Further ashore, the effects of this past week of warming are readily apparent. Some welcomed, some lamented. Our street surfaces are bare and awash in melt. The roadside snow banks, while still awesome, are nearly two feet shorter than a week ago and starting to look a bit shabby. We are spared the ugliness of the stamp sands so liberally applied to roads up in the Copper towns, but dirt happens, and our road windrows have their share. The yard areas we plow out for winter vehicle parking are becoming patches of squishy mud and trampled brown grass. We park in the street, not wishing to add to the stress of the awakening ground. Hollowed out areas, some as deep as the snow pack, surround tree bases as limbs soak in the sunlight and transmit its warmth down their trunks. Bushes, long laboring under the weight of the deep snow, are relived of their burden and instinctively lift their bare branches into the nourishing sunlight. My outdoor grill, buried in the early drifting in the lee of the guest cottage, pokes its top above the drift; it's blackness a magnet for whatever warmth there is in the late winter sun. All these changes in just the little more than a week since our early March blizzard.

The thaw, however, has not uncovered any more Harborites. I'd hoped that it might. None of the seasonal camps have been dug out, and the road down the hill into our little enclave is yet to witness the joyful "see the lighthouse" exclamations of returning snowbirds. A few have thought about early April returns, but when I email them a photo of their deeply buried camps and camp access drives, they pause. While our mid March thaw no doubt offers them hope, for those with camps and drives in the shade of tall pines, the prospect of early return is dim. The snow pack is deep, generally three to four feet, and as it shrinks, it gets solid, almost like ice. A front-end loader or bulldozer might dig it out, but not the little plows that hang on the bow of almost every Keweenaw vehicle. One option - the County rents out it's massive "Sno-Go", but that monster might blend camps with snow as it does it thing.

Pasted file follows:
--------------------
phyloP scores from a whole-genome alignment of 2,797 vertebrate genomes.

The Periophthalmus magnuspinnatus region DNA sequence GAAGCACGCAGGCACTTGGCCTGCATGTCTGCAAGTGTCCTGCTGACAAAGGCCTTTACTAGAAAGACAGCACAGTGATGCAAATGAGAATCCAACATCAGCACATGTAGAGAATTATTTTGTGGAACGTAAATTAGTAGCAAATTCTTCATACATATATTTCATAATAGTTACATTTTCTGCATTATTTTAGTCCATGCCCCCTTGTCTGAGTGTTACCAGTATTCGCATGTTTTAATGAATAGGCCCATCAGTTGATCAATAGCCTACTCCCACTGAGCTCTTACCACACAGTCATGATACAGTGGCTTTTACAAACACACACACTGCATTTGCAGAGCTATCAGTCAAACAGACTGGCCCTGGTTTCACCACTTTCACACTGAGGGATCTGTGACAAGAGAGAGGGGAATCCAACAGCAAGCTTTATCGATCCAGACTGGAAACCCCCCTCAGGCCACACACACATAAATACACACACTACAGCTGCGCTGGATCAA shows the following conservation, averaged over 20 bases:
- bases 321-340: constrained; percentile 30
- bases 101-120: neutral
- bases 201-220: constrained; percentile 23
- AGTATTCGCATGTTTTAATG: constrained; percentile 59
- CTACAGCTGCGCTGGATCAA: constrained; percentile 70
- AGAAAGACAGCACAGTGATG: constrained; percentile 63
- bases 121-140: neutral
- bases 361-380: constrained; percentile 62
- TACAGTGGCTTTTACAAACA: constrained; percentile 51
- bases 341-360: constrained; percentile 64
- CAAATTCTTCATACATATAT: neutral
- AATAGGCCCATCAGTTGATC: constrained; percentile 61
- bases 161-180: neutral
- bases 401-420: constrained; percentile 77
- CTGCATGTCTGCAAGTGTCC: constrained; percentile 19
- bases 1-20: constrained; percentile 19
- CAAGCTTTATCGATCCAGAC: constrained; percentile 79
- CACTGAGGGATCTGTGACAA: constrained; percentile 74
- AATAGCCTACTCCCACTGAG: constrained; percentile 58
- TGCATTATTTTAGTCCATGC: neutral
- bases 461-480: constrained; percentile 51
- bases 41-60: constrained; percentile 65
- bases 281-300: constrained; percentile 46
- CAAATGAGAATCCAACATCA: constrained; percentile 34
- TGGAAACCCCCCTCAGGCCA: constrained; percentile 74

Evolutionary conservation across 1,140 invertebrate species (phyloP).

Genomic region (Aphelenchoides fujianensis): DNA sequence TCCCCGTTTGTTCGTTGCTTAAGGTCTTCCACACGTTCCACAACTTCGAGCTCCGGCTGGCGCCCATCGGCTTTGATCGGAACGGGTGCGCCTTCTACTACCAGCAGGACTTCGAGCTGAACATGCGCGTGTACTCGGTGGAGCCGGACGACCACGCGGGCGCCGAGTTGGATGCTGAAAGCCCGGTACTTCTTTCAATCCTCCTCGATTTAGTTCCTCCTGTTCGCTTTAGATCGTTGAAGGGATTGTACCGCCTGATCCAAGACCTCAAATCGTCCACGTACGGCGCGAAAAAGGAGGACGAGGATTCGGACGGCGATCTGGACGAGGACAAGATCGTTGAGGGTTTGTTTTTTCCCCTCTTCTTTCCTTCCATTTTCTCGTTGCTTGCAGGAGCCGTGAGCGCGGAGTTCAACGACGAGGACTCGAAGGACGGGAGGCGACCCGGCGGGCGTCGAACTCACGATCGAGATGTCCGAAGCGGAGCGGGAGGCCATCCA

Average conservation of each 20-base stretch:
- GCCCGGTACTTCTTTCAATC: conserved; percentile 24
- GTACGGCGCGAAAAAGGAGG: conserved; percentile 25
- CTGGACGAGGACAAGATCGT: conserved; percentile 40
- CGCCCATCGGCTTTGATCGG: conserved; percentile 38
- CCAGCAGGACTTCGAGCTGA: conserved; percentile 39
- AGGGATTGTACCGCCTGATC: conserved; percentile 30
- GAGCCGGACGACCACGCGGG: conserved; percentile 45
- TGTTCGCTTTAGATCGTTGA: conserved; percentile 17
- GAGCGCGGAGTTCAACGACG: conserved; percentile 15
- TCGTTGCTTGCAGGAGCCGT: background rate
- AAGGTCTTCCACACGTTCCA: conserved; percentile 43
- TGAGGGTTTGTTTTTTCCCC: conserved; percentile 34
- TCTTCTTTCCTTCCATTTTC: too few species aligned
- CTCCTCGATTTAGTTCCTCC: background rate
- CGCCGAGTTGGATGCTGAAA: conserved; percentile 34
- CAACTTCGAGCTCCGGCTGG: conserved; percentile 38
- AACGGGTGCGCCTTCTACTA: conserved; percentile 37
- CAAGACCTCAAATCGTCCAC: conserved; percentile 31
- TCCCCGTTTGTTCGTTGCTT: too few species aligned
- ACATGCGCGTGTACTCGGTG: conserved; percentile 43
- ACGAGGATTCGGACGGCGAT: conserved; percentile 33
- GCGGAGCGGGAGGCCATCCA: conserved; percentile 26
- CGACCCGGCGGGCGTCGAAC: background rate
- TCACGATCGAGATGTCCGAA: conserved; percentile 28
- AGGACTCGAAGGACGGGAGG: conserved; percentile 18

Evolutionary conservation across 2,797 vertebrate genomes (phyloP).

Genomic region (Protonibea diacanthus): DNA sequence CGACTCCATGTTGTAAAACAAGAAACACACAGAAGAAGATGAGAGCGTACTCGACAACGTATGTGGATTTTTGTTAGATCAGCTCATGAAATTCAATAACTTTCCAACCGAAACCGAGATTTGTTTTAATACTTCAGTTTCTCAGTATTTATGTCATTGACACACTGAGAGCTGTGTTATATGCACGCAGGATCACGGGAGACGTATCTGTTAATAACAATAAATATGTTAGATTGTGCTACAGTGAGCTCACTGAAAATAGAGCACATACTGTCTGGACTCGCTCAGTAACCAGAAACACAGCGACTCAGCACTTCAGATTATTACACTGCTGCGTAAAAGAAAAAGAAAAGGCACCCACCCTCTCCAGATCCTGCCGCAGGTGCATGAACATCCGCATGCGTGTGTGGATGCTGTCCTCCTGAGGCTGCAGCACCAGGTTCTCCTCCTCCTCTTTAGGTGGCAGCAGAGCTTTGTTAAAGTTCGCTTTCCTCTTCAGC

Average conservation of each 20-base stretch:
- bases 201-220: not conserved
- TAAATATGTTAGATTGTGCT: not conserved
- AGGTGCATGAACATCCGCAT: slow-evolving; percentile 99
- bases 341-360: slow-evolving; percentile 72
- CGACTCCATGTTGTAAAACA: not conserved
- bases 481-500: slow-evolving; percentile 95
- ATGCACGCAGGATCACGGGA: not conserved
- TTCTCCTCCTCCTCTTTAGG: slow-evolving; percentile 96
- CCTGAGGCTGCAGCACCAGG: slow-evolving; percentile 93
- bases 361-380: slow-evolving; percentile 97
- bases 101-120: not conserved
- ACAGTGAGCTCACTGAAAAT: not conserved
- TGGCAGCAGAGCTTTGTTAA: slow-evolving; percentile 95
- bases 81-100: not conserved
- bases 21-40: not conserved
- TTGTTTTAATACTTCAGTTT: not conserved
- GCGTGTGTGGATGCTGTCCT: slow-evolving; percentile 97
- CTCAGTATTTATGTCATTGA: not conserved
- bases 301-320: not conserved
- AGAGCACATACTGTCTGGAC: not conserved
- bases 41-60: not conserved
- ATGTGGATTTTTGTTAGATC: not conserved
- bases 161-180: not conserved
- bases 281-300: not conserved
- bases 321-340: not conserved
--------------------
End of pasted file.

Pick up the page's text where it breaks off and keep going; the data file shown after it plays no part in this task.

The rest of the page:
I'm obviously betwixt and between, warming to the prospect of spring and the promise of summer, yet troubled by the all too evident arrival of the final episodes of our winter splendor and solitude. Exhilaration is mixed with a sense of loss. We will likely have more snow, perhaps even a wonderful deluge of heavy snow as warm spring air flowing up from the Gulf is lifted over last gasp cold Canadian clippers, but the break from winter's several month dominance in the high latitudes is clearly at hand. The lakers are back prowling the lake, eagles soar in the rising thermals, bears stir in their dens, woodpeckers fill the bush with their noisy meal making, coyotes roam the near shore ice in seach of mates, frozen wood piles tumble to the ground - all signs that the sun, our dependable sustainer of life, is back from the six month sojourn in the southern hemisphere and ready to once again apply her magic on all we shadow casters.

The harbor ice, no friend of this celestial traveler, will yield the field of battle - but only for the brief interlude we call "season". It will be back, and, as in most years, be my Harbor neighbor for longer than the summer sun and it's fickle followers.